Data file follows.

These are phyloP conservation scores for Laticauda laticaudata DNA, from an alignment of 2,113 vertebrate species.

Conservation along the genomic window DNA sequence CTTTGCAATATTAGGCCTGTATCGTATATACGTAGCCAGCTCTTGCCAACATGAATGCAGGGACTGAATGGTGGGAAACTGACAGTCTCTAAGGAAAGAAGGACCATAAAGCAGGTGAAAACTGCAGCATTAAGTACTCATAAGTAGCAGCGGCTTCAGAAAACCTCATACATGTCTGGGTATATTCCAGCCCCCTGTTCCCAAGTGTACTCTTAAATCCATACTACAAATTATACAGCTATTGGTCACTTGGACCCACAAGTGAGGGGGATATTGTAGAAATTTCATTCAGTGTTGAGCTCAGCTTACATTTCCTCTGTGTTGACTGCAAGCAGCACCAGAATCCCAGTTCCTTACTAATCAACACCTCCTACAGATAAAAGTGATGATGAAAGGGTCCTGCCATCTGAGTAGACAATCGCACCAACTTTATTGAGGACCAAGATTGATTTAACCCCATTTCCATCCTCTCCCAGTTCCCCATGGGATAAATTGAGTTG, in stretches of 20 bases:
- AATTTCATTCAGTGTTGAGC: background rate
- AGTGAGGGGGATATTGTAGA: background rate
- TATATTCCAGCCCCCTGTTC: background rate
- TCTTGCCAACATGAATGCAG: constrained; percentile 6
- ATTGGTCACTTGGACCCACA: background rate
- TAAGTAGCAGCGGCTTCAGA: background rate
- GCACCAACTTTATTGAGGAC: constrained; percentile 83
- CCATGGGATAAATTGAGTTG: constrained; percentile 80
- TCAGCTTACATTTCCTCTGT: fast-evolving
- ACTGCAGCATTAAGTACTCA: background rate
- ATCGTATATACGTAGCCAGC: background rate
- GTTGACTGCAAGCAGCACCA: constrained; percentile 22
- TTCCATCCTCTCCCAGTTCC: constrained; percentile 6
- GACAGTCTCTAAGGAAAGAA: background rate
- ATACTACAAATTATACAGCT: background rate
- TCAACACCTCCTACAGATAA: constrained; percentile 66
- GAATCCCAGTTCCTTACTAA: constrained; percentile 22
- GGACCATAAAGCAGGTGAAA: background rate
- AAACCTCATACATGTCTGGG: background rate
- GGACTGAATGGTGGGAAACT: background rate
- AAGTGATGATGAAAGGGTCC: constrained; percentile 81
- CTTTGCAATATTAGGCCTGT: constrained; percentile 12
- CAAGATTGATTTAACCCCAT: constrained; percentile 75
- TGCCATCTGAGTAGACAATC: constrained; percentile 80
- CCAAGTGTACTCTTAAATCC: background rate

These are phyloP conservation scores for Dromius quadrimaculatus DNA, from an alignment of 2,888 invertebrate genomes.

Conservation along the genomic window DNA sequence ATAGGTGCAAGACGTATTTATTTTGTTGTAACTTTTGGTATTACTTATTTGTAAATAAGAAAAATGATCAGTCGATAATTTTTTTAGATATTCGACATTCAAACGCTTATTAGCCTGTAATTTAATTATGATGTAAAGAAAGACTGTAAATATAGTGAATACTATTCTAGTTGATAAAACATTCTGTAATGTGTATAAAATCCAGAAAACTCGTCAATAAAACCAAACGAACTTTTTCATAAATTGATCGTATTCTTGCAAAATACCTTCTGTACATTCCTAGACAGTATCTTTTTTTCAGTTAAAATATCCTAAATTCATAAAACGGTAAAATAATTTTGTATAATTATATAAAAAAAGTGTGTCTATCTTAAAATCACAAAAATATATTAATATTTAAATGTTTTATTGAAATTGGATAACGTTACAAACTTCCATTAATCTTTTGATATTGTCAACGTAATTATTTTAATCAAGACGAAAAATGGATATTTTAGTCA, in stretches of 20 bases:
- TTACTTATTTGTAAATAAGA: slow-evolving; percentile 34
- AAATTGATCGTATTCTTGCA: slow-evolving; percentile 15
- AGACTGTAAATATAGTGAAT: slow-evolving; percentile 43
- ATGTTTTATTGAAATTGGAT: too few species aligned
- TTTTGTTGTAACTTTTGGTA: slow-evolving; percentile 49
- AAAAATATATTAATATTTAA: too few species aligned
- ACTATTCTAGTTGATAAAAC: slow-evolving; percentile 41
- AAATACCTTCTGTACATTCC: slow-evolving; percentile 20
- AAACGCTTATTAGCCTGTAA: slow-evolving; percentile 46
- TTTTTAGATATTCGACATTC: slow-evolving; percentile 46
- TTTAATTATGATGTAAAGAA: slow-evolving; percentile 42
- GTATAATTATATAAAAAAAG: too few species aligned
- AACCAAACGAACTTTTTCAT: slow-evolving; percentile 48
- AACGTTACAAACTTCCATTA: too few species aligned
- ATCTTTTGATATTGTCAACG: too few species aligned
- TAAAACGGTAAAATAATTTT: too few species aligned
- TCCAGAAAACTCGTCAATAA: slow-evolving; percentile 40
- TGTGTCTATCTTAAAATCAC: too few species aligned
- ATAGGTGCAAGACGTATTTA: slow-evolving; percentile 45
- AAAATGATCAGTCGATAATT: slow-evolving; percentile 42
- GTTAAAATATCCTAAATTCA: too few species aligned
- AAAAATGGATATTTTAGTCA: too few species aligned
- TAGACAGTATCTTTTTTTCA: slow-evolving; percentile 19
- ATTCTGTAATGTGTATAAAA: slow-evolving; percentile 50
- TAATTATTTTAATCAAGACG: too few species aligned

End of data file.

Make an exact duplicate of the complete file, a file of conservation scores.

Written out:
These are phyloP conservation scores for Laticauda laticaudata DNA, from an alignment of 2,113 vertebrate species.

Conservation along the genomic window DNA sequence CTTTGCAATATTAGGCCTGTATCGTATATACGTAGCCAGCTCTTGCCAACATGAATGCAGGGACTGAATGGTGGGAAACTGACAGTCTCTAAGGAAAGAAGGACCATAAAGCAGGTGAAAACTGCAGCATTAAGTACTCATAAGTAGCAGCGGCTTCAGAAAACCTCATACATGTCTGGGTATATTCCAGCCCCCTGTTCCCAAGTGTACTCTTAAATCCATACTACAAATTATACAGCTATTGGTCACTTGGACCCACAAGTGAGGGGGATATTGTAGAAATTTCATTCAGTGTTGAGCTCAGCTTACATTTCCTCTGTGTTGACTGCAAGCAGCACCAGAATCCCAGTTCCTTACTAATCAACACCTCCTACAGATAAAAGTGATGATGAAAGGGTCCTGCCATCTGAGTAGACAATCGCACCAACTTTATTGAGGACCAAGATTGATTTAACCCCATTTCCATCCTCTCCCAGTTCCCCATGGGATAAATTGAGTTG, in stretches of 20 bases:
- AATTTCATTCAGTGTTGAGC: background rate
- AGTGAGGGGGATATTGTAGA: background rate
- TATATTCCAGCCCCCTGTTC: background rate
- TCTTGCCAACATGAATGCAG: constrained; percentile 6
- ATTGGTCACTTGGACCCACA: background rate
- TAAGTAGCAGCGGCTTCAGA: background rate
- GCACCAACTTTATTGAGGAC: constrained; percentile 83
- CCATGGGATAAATTGAGTTG: constrained; percentile 80
- TCAGCTTACATTTCCTCTGT: fast-evolving
- ACTGCAGCATTAAGTACTCA: background rate
- ATCGTATATACGTAGCCAGC: background rate
- GTTGACTGCAAGCAGCACCA: constrained; percentile 22
- TTCCATCCTCTCCCAGTTCC: constrained; percentile 6
- GACAGTCTCTAAGGAAAGAA: background rate
- ATACTACAAATTATACAGCT: background rate
- TCAACACCTCCTACAGATAA: constrained; percentile 66
- GAATCCCAGTTCCTTACTAA: constrained; percentile 22
- GGACCATAAAGCAGGTGAAA: background rate
- AAACCTCATACATGTCTGGG: background rate
- GGACTGAATGGTGGGAAACT: background rate
- AAGTGATGATGAAAGGGTCC: constrained; percentile 81
- CTTTGCAATATTAGGCCTGT: constrained; percentile 12
- CAAGATTGATTTAACCCCAT: constrained; percentile 75
- TGCCATCTGAGTAGACAATC: constrained; percentile 80
- CCAAGTGTACTCTTAAATCC: background rate

These are phyloP conservation scores for Dromius quadrimaculatus DNA, from an alignment of 2,888 invertebrate genomes.

Conservation along the genomic window DNA sequence ATAGGTGCAAGACGTATTTATTTTGTTGTAACTTTTGGTATTACTTATTTGTAAATAAGAAAAATGATCAGTCGATAATTTTTTTAGATATTCGACATTCAAACGCTTATTAGCCTGTAATTTAATTATGATGTAAAGAAAGACTGTAAATATAGTGAATACTATTCTAGTTGATAAAACATTCTGTAATGTGTATAAAATCCAGAAAACTCGTCAATAAAACCAAACGAACTTTTTCATAAATTGATCGTATTCTTGCAAAATACCTTCTGTACATTCCTAGACAGTATCTTTTTTTCAGTTAAAATATCCTAAATTCATAAAACGGTAAAATAATTTTGTATAATTATATAAAAAAAGTGTGTCTATCTTAAAATCACAAAAATATATTAATATTTAAATGTTTTATTGAAATTGGATAACGTTACAAACTTCCATTAATCTTTTGATATTGTCAACGTAATTATTTTAATCAAGACGAAAAATGGATATTTTAGTCA, in stretches of 20 bases:
- TTACTTATTTGTAAATAAGA: slow-evolving; percentile 34
- AAATTGATCGTATTCTTGCA: slow-evolving; percentile 15
- AGACTGTAAATATAGTGAAT: slow-evolving; percentile 43
- ATGTTTTATTGAAATTGGAT: too few species aligned
- TTTTGTTGTAACTTTTGGTA: slow-evolving; percentile 49
- AAAAATATATTAATATTTAA: too few species aligned
- ACTATTCTAGTTGATAAAAC: slow-evolving; percentile 41
- AAATACCTTCTGTACATTCC: slow-evolving; percentile 20
- AAACGCTTATTAGCCTGTAA: slow-evolving; percentile 46
- TTTTTAGATATTCGACATTC: slow-evolving; percentile 46
- TTTAATTATGATGTAAAGAA: slow-evolving; percentile 42
- GTATAATTATATAAAAAAAG: too few species aligned
- AACCAAACGAACTTTTTCAT: slow-evolving; percentile 48
- AACGTTACAAACTTCCATTA: too few species aligned
- ATCTTTTGATATTGTCAACG: too few species aligned
- TAAAACGGTAAAATAATTTT: too few species aligned
- TCCAGAAAACTCGTCAATAA: slow-evolving; percentile 40
- TGTGTCTATCTTAAAATCAC: too few species aligned
- ATAGGTGCAAGACGTATTTA: slow-evolving; percentile 45
- AAAATGATCAGTCGATAATT: slow-evolving; percentile 42
- GTTAAAATATCCTAAATTCA: too few species aligned
- AAAAATGGATATTTTAGTCA: too few species aligned
- TAGACAGTATCTTTTTTTCA: slow-evolving; percentile 19
- ATTCTGTAATGTGTATAAAA: slow-evolving; percentile 50
- TAATTATTTTAATCAAGACG: too few species aligned